This may be one issue that generates a lot of debate among stakeholders and the public. Natural gas at the power plant level emits less CO2 than coal. But controversy exists as to the climate benefits of the entire life cycle of natural gas. The Clean Power Plan does not address methane emissions. But some have argued that methane leaks from natural gas production could negate the benefits of less CO2 at the power plant. The EPA recently proposed new rules to cut those methane leaks, and some natural gas producers have already taken steps to reduce emissions.

And although natural gas emits less carbon dioxide than coal, it still emits carbon dioxide. Those emissions will have to be measured under the Clean Power Plan. If the state chooses to measure targets using mass, and new natural gas plants would be included in reaching the target, the EPA would issue a “very slight increase” in emissions goals, according to the DEP.

Inside a coal mine in Greene County, Pennsylvania.

Kim Paynter / Newsworks/WHYY

Inside a coal mine in Greene County, Pennsylvania.

The Role of Coal

 

Governor Wolf continues to say that coal will have a role in electricity generation in Pennsylvania. But it’s hard to see how large a role it can continue to have while meeting emission reductions. Coal continues to produce more electricity in the state than natural gas, but natural gas generation is growing. Pennsylvania is the 4th largest coal producer in the country, which means that a good number of residents still depend on coal mining for their livelihoods.

DEP Secretary Quigley said the state wants to hear from the industry itself, as well as electricity generators that rely on coal about how to include it in the mix.

“One option is for coal units to run less,” said Quigley.

Carbon capture and sequestration is an option. But only two experimental CCS operations exist currently in the U.S., and it’s currently an expensive process.

n this undated photo provided by Tami and Randy Wilson, solar panels are installed on the Harrisburg, Pa. home of the Wilson's. When their utility announced a 30 to 40 percent rate increase, the Wilsons installed solar panels which provided their 1,500 square foot ranch home with all of its needs. Between the monthly utility savings, government subsidies, solar renewable energy certificates and carbon credits, the Wilson's expect to pay off their $58,000 solar system in six years.

Tami and Randy Wilson / AP Photo

Solar panels getting installed on the home of Tami and Randy Wilson, Harrisburg, Pa.

Renewables and Nuclear

 

Again, Secretary Quigley says he wants to hear from the renewable energy industry and the public. And he says he wants data. Hydroelectric, solar and wind still make up only a small portion of Pennsylvania’s electricity generation.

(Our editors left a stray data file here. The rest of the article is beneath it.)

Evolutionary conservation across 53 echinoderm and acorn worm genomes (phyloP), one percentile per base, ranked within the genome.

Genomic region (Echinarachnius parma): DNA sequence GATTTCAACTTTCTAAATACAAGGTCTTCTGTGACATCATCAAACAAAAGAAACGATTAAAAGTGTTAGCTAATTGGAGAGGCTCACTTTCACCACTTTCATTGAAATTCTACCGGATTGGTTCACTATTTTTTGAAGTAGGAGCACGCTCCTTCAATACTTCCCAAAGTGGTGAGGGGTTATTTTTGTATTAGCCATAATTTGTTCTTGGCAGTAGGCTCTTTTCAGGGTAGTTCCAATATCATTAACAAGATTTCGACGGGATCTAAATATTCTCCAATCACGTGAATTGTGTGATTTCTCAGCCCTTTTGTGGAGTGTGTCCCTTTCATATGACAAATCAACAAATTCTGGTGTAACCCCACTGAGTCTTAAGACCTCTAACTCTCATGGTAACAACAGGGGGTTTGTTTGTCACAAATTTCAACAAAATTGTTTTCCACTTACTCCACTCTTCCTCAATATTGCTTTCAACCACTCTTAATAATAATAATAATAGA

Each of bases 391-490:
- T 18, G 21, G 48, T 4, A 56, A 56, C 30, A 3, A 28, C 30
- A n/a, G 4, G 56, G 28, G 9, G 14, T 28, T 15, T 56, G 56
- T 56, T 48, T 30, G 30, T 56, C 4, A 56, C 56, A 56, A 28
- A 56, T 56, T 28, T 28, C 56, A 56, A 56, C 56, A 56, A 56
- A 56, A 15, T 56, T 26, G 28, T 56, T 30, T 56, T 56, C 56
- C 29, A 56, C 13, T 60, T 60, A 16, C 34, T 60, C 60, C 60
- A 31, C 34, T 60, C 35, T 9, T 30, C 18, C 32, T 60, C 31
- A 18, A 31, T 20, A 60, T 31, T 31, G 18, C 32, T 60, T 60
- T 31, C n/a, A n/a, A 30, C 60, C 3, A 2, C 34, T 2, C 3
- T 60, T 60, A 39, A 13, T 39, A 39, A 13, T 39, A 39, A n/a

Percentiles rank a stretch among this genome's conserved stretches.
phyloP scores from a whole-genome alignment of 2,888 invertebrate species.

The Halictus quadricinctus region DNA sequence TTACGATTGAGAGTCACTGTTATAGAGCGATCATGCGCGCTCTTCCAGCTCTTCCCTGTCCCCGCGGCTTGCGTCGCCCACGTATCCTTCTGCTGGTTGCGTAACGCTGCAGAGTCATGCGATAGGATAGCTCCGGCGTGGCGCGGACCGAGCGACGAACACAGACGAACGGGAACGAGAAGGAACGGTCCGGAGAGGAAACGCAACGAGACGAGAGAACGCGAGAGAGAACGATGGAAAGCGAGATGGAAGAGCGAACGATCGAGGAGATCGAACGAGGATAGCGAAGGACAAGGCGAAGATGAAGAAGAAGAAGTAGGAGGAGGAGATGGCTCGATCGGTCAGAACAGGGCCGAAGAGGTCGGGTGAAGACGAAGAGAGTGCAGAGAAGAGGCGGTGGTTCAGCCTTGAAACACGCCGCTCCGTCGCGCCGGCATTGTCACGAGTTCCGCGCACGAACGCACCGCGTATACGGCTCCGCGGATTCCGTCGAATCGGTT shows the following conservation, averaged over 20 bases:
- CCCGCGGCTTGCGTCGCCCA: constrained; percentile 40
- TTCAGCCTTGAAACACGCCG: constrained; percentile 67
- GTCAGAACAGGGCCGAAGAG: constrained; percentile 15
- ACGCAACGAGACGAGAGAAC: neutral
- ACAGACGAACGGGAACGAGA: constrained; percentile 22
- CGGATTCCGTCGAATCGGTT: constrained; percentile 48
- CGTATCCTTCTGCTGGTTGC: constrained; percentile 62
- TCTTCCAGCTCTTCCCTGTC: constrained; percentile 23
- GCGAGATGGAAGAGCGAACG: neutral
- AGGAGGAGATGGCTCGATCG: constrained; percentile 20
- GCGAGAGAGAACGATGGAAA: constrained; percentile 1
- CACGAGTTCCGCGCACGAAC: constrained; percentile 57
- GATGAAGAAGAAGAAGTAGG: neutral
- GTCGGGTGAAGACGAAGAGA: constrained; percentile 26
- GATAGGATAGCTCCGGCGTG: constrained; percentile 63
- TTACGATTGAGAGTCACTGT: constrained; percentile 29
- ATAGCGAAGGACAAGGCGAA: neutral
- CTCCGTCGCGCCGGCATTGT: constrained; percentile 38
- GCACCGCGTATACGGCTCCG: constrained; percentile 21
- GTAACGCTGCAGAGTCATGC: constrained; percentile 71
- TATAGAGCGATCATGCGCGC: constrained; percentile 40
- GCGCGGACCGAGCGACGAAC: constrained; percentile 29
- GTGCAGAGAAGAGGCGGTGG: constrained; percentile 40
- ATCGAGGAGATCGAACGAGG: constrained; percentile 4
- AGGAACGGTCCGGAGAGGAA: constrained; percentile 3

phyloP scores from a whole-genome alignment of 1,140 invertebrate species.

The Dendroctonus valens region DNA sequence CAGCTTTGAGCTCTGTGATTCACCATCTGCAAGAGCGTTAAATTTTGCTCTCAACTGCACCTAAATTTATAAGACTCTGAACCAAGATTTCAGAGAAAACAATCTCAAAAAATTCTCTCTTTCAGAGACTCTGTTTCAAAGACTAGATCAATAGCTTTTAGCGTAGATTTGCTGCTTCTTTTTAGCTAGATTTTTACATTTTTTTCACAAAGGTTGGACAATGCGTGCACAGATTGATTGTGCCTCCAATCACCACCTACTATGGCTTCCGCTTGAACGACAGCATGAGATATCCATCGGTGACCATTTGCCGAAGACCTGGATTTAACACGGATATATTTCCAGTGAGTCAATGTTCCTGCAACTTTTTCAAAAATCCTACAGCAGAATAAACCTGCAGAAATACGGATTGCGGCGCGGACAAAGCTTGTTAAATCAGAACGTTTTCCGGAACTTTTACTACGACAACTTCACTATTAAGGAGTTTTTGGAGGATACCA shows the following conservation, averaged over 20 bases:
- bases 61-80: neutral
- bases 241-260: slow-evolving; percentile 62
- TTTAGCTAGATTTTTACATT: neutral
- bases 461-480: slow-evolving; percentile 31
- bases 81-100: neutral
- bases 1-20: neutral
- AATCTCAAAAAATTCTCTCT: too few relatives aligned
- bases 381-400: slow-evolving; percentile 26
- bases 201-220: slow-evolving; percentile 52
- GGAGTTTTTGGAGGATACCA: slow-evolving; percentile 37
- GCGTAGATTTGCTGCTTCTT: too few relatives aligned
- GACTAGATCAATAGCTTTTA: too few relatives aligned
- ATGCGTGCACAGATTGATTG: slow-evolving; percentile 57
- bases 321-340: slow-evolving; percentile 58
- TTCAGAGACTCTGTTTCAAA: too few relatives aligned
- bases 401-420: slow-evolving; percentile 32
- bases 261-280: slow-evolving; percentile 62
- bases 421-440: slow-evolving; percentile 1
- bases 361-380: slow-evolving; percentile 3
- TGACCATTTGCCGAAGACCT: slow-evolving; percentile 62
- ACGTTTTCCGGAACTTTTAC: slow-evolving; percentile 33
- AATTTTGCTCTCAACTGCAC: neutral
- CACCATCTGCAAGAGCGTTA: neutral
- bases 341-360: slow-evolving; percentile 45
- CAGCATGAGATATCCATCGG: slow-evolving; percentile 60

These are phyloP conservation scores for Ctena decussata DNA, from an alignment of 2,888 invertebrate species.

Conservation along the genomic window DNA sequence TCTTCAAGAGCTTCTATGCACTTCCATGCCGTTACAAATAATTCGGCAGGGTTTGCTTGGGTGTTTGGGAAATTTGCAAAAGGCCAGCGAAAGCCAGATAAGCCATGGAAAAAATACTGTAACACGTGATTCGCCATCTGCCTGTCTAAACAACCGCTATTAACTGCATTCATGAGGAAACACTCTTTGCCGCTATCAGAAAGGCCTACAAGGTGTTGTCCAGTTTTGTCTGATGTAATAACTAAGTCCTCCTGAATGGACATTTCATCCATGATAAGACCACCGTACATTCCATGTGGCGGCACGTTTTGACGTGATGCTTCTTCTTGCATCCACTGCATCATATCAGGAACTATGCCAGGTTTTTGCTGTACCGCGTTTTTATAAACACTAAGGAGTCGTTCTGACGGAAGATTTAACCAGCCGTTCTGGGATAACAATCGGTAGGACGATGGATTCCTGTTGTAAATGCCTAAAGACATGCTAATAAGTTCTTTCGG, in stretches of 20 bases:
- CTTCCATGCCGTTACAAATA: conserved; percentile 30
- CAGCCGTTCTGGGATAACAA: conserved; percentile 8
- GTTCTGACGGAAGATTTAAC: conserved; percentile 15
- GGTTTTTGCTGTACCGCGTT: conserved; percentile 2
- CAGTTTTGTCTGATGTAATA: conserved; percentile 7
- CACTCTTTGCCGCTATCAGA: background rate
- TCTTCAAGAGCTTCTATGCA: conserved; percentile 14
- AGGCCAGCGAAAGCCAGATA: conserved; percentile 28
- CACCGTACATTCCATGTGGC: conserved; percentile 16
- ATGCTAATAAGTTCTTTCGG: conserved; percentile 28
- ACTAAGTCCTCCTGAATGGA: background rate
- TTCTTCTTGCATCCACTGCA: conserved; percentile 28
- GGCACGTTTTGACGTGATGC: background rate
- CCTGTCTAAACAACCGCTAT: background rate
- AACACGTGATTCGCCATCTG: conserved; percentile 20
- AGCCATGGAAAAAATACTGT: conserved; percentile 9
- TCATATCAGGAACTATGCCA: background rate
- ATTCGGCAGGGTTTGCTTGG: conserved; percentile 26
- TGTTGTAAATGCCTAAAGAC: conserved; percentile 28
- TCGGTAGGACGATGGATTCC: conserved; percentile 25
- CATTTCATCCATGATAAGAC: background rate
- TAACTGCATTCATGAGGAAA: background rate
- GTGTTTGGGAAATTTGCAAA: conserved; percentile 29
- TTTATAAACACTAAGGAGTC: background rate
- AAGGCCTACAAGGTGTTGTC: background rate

In the final draft, the EPA did include a clean energy incentive program for low income communities, which would grant double credits or allowances to providers that generate power for those areas.

“We’re very interested in public comment about this,” said Quigley.

One thing the EPA took out of the final draft of the Clean Power Plan was the use of energy efficiency as a building block. But that doesn’t mean the state couldn’t incorporate efficiency goals into the plan.

The EPA changed its position on nuclear in the final draft of the Clean Power Plan. It had originally said states could count existing nuclear plants toward carbon reductions. But now nuclear plants, like Three Mile Island, will not be included. Although nuclear does not generate carbon emissions, the EPA says including existing nuclear plants would not help reduce current carbon emissions. And states will not be allowed to extend the licenses of current plants as a way to comply with emission targets.

 

Environmental Justice

 

The EPA has required states to reach out to low-income or vulnerable communities regarding the impacts of climate change and the effects of the Clean Power Plan. Secretary Quigley says this is also a priority for him.

“We have to take into account the needs of these communities,” he said. “It’s simply the right thing to do.”

Quigley says vulnerable populations like the elderly and the poor will be at greater risk for heat-related illness and death. And any rising costs associated with lowering emissions would be more difficult for low income residents.

“Clearly the economics, how the Clean Power Plan influences consumer prices and affects especially low income individuals is something we have to take into account,” he said.

Quigley says the DEP will be taking public comment at 14 meetings across the state. The agency says it has scheduled 8 of the 14 listening sessions in areas where 20 percent or more of the population lives in poverty.

Comments can also be filed online, through email and through regular mail. The state will have to present a plan to the EPA by September 2016.